Meanwhile, the struggle to meet
the financial requests of the various
city departments continues. Be-
cause it is unable to include in its
income estimate any extra funds
which are uncertain, the committee
indicated that it may resort to draft-
ing a supplementary preferred list of
"non-allowed" items which may be
granted later provided money is avail-
On the total city valuation of $37,-
801,515, the city will be able to raise
$283,511.36 for general administration
expenditures. In addition, however,
funds for debt service and for special
assessments must be included in the
budget, it was pointed out.1
The debt service will be approxi-
mately $123,016, according to present
estimates, and special assessments
funds will total $54,593.02.
Of Two Curators
Dr. Norman E. Hartweg, assistant
curator of the Zoology Museum rep-
tile division, and his associate, Dr.
L. C. Stuart, may have gone to Pitts-
burgh. They may be attending the
annual meeting of the American So-
ciety of Ichthyologists and Herpetolo-
gists. They may be going to read
papers before the society. In fact,
they may be doing and going to do
The story is that they left Ann Ar-
bor yesterday shrouded in deep mys-
tery. "Go see Hartweg," said Dr.
Stuart when asked about the pro-
"Stuart knows all about it," said
Dr. Hartweg when the question was
put to him. Asked if he was going
to read a paper, he returned laconi-
cally and with a grin. "Maybe."
"What paper are you going to
"I don't know."
"Is there anyone going with you?"
Dr. Stuart was asked.
"I don't know," came the answer.
"But -you're sure you are going
"I think so."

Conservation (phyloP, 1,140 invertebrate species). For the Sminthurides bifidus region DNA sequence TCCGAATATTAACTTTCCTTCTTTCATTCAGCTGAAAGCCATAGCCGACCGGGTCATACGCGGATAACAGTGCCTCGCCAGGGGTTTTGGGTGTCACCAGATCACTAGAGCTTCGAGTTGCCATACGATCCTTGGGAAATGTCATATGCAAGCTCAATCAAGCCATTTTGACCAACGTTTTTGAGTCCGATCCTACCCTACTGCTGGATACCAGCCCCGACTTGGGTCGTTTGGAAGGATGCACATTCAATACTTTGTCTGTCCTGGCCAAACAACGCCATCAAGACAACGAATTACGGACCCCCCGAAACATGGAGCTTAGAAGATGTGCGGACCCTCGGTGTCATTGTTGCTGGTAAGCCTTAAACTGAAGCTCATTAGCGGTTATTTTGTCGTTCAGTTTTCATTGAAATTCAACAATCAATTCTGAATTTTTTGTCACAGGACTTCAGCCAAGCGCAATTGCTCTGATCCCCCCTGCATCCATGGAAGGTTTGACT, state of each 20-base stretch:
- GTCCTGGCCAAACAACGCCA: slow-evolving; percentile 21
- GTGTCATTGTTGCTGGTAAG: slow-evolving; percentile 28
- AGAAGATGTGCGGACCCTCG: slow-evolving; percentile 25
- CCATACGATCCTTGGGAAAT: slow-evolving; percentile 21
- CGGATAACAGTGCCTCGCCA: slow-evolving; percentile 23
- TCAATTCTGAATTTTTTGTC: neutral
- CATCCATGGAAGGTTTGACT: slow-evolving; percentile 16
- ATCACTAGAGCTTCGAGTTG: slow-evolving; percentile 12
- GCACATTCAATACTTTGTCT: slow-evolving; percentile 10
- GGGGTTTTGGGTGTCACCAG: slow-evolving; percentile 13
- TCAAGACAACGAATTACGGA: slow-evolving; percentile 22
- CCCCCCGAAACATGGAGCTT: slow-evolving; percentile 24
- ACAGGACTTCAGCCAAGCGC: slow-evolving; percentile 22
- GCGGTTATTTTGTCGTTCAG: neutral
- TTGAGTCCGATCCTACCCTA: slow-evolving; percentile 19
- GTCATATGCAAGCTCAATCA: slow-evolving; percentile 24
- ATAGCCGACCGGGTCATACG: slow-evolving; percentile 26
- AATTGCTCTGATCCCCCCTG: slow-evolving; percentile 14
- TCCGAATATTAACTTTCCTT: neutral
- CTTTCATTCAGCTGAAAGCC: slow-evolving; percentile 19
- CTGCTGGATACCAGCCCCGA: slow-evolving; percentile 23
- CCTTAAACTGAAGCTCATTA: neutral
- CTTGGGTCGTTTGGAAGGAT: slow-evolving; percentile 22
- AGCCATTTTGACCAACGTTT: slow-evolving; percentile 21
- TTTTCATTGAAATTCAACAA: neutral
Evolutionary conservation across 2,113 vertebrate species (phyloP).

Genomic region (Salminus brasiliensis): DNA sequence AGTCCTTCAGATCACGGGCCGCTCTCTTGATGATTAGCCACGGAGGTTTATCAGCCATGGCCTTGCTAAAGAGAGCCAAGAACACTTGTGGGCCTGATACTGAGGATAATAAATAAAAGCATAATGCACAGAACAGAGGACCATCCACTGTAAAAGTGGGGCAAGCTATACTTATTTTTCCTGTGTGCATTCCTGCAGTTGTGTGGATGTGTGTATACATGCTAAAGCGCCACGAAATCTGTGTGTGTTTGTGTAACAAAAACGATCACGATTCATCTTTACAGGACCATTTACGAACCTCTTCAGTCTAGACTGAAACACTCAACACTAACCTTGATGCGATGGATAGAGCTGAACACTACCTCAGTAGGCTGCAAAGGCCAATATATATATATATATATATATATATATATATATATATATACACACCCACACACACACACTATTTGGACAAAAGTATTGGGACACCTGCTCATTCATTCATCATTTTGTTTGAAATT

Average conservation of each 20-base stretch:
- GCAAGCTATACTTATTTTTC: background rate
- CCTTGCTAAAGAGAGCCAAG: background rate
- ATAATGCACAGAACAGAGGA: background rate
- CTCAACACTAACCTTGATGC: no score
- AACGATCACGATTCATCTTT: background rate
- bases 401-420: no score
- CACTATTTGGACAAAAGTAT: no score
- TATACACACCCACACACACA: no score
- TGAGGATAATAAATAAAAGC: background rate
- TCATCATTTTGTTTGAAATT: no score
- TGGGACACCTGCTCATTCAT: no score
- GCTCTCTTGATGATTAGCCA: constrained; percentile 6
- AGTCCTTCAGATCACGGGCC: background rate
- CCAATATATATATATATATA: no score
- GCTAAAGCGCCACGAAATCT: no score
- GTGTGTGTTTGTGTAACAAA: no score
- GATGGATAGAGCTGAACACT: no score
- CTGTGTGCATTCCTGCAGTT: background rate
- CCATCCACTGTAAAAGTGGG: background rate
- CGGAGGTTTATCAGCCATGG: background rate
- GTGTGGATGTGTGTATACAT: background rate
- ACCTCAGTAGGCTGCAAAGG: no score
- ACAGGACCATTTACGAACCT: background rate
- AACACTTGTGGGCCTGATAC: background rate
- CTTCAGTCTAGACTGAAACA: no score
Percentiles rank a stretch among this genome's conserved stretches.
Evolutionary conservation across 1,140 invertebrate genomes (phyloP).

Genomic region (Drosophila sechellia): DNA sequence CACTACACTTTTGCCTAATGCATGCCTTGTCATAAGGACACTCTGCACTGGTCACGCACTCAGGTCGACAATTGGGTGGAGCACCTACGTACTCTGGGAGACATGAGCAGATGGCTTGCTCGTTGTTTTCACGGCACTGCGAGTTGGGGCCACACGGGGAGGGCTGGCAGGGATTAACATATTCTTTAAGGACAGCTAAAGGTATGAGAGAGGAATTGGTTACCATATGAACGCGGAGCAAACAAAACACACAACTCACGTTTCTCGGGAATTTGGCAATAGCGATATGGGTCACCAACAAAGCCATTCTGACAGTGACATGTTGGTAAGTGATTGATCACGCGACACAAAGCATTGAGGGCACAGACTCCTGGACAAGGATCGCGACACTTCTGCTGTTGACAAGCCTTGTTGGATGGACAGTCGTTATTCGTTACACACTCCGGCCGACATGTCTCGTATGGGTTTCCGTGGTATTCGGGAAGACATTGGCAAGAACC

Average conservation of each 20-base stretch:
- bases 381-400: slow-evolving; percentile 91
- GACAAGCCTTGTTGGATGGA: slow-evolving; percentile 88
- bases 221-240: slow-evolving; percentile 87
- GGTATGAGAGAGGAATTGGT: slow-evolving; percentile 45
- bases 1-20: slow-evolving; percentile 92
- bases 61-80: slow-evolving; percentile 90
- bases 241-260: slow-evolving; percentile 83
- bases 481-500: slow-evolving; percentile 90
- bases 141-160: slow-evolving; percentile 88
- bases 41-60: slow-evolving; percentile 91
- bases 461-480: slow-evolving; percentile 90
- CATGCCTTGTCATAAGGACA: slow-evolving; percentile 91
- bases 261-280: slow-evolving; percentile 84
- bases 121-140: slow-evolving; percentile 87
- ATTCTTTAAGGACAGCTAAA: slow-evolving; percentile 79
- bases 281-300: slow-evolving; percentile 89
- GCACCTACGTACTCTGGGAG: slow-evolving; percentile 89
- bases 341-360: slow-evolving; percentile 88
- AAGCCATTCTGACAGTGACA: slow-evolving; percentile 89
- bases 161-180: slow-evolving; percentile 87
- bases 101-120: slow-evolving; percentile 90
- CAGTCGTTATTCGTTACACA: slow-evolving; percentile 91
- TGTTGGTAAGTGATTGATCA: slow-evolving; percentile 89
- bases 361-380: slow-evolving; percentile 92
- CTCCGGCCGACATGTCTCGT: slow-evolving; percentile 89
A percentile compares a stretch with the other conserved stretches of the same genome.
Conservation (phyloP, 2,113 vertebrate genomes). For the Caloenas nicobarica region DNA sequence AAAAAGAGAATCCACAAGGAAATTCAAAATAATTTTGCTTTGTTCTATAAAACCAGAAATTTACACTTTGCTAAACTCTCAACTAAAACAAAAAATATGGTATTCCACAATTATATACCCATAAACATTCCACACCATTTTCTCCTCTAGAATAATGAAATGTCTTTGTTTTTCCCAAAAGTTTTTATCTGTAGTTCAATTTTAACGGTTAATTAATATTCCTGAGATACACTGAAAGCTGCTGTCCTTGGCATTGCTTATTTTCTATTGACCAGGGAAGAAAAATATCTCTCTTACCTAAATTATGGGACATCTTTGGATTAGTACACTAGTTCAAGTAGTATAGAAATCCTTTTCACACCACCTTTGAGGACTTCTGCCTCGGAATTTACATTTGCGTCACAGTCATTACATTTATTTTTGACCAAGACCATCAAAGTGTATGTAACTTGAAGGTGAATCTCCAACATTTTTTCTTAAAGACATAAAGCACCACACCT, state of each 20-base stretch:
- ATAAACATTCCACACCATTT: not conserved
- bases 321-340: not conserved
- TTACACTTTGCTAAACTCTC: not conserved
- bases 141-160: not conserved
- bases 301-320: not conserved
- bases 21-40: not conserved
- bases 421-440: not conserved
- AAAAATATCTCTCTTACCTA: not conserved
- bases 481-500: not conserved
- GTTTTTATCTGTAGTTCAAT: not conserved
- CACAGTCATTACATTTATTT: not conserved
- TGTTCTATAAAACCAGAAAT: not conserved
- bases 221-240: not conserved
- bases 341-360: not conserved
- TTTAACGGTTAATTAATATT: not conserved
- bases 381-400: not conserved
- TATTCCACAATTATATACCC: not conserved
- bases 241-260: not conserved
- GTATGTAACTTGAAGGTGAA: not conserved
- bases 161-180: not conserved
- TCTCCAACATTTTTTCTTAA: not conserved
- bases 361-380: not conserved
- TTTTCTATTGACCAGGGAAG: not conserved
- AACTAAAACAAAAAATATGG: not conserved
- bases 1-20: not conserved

After about ten more similar ques-
tions with ten similar answers, the
pestering Daily reporter gave it up.
"Goodbye," said Drs. Hartweg and
It was learned last night that the
two zoologists, accompanied by Mrs.
Helen T. Gaige, assistant to the di-
rector of the University Museums,
and Charles F. Walker, Hinsdale fel-
low in the Zoology Museum, left Ann
Arbor in an automobile. It is be-
lieved at the Museums that they are
headed for Pittsburgh, where they
may attend a convention.
I y v(" Vi c t
May 'Delay Fears
Hay fever sufferers, whose annual
agony includes the spring varieties,
commonly known as rose fever, will
probably not start their sneezing and
crying for a few more weeks at least,
Dr. Warren E. Forsythe, director of
the Health Service said yesterday.
"The amount of pollen in the air
so far is too small to do much dam-
age," Dr. Forsythe said, "and the re-
cent cool weather has retarded the
plant growth quite a bit."
Of course, those whose sufferings
are due to different food irritants,
furs, and feathers, go on suffering just
the same, the physician said. For
them, year-around serum treatment,
instead of seasonal, is the only relief
Dodge Is Invited To
Prof. Stanley D. Dodge of the geog-
raphy department left recently for
Washington where he will attend